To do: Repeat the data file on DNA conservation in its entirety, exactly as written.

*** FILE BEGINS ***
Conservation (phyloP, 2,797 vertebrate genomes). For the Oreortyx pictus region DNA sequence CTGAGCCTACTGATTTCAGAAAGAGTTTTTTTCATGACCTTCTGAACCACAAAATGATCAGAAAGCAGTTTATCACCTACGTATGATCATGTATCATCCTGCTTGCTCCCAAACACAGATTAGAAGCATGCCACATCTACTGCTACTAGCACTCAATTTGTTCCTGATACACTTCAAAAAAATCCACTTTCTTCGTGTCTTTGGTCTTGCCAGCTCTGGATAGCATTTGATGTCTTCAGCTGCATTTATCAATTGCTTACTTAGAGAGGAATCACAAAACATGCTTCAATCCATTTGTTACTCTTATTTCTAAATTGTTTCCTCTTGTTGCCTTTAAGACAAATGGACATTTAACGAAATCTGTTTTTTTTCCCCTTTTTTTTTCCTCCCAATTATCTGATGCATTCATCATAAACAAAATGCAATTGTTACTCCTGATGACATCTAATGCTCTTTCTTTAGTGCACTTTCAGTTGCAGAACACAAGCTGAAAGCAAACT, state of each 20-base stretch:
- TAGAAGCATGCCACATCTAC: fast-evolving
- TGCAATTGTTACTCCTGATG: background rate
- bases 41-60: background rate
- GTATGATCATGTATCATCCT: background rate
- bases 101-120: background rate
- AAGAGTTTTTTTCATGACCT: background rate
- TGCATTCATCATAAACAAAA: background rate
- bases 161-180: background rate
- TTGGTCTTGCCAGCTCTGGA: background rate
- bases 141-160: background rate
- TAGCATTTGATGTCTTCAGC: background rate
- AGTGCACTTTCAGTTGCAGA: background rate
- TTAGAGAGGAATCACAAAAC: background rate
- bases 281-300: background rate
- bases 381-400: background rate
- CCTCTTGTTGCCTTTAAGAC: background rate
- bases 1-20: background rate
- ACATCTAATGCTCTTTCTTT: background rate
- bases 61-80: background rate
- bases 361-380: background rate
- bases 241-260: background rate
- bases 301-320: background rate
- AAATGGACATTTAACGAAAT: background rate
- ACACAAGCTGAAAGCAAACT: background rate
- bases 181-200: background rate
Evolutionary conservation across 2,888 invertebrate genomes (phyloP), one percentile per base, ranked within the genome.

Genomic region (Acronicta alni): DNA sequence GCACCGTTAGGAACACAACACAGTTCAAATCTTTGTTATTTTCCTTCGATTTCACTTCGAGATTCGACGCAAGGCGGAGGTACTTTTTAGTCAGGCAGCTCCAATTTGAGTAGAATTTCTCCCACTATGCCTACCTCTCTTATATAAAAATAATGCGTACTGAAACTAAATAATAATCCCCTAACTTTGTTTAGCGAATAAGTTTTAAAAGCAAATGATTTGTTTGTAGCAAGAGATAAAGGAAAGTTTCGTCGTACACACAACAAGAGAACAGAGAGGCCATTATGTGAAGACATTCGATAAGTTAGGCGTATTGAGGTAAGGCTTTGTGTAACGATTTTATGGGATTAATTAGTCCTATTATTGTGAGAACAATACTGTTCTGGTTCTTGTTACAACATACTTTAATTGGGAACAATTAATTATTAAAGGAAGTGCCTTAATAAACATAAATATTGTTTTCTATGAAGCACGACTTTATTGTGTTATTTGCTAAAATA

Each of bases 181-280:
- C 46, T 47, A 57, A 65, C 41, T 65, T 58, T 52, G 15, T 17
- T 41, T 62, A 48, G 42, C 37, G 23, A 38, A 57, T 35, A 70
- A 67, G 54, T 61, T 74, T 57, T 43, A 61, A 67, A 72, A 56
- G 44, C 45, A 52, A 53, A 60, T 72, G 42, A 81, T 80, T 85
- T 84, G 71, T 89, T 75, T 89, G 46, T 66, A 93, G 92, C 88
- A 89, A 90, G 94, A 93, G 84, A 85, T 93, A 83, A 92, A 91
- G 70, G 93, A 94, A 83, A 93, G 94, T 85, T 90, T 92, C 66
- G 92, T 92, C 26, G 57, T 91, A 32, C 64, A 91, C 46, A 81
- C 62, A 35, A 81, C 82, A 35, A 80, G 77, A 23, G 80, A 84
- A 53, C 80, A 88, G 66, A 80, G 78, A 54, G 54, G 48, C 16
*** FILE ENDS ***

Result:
Conservation (phyloP, 2,797 vertebrate genomes). For the Oreortyx pictus region DNA sequence CTGAGCCTACTGATTTCAGAAAGAGTTTTTTTCATGACCTTCTGAACCACAAAATGATCAGAAAGCAGTTTATCACCTACGTATGATCATGTATCATCCTGCTTGCTCCCAAACACAGATTAGAAGCATGCCACATCTACTGCTACTAGCACTCAATTTGTTCCTGATACACTTCAAAAAAATCCACTTTCTTCGTGTCTTTGGTCTTGCCAGCTCTGGATAGCATTTGATGTCTTCAGCTGCATTTATCAATTGCTTACTTAGAGAGGAATCACAAAACATGCTTCAATCCATTTGTTACTCTTATTTCTAAATTGTTTCCTCTTGTTGCCTTTAAGACAAATGGACATTTAACGAAATCTGTTTTTTTTCCCCTTTTTTTTTCCTCCCAATTATCTGATGCATTCATCATAAACAAAATGCAATTGTTACTCCTGATGACATCTAATGCTCTTTCTTTAGTGCACTTTCAGTTGCAGAACACAAGCTGAAAGCAAACT, state of each 20-base stretch:
- TAGAAGCATGCCACATCTAC: fast-evolving
- TGCAATTGTTACTCCTGATG: background rate
- bases 41-60: background rate
- GTATGATCATGTATCATCCT: background rate
- bases 101-120: background rate
- AAGAGTTTTTTTCATGACCT: background rate
- TGCATTCATCATAAACAAAA: background rate
- bases 161-180: background rate
- TTGGTCTTGCCAGCTCTGGA: background rate
- bases 141-160: background rate
- TAGCATTTGATGTCTTCAGC: background rate
- AGTGCACTTTCAGTTGCAGA: background rate
- TTAGAGAGGAATCACAAAAC: background rate
- bases 281-300: background rate
- bases 381-400: background rate
- CCTCTTGTTGCCTTTAAGAC: background rate
- bases 1-20: background rate
- ACATCTAATGCTCTTTCTTT: background rate
- bases 61-80: background rate
- bases 361-380: background rate
- bases 241-260: background rate
- bases 301-320: background rate
- AAATGGACATTTAACGAAAT: background rate
- ACACAAGCTGAAAGCAAACT: background rate
- bases 181-200: background rate
Evolutionary conservation across 2,888 invertebrate genomes (phyloP), one percentile per base, ranked within the genome.

Genomic region (Acronicta alni): DNA sequence GCACCGTTAGGAACACAACACAGTTCAAATCTTTGTTATTTTCCTTCGATTTCACTTCGAGATTCGACGCAAGGCGGAGGTACTTTTTAGTCAGGCAGCTCCAATTTGAGTAGAATTTCTCCCACTATGCCTACCTCTCTTATATAAAAATAATGCGTACTGAAACTAAATAATAATCCCCTAACTTTGTTTAGCGAATAAGTTTTAAAAGCAAATGATTTGTTTGTAGCAAGAGATAAAGGAAAGTTTCGTCGTACACACAACAAGAGAACAGAGAGGCCATTATGTGAAGACATTCGATAAGTTAGGCGTATTGAGGTAAGGCTTTGTGTAACGATTTTATGGGATTAATTAGTCCTATTATTGTGAGAACAATACTGTTCTGGTTCTTGTTACAACATACTTTAATTGGGAACAATTAATTATTAAAGGAAGTGCCTTAATAAACATAAATATTGTTTTCTATGAAGCACGACTTTATTGTGTTATTTGCTAAAATA

Each of bases 181-280:
- C 46, T 47, A 57, A 65, C 41, T 65, T 58, T 52, G 15, T 17
- T 41, T 62, A 48, G 42, C 37, G 23, A 38, A 57, T 35, A 70
- A 67, G 54, T 61, T 74, T 57, T 43, A 61, A 67, A 72, A 56
- G 44, C 45, A 52, A 53, A 60, T 72, G 42, A 81, T 80, T 85
- T 84, G 71, T 89, T 75, T 89, G 46, T 66, A 93, G 92, C 88
- A 89, A 90, G 94, A 93, G 84, A 85, T 93, A 83, A 92, A 91
- G 70, G 93, A 94, A 83, A 93, G 94, T 85, T 90, T 92, C 66
- G 92, T 92, C 26, G 57, T 91, A 32, C 64, A 91, C 46, A 81
- C 62, A 35, A 81, C 82, A 35, A 80, G 77, A 23, G 80, A 84
- A 53, C 80, A 88, G 66, A 80, G 78, A 54, G 54, G 48, C 16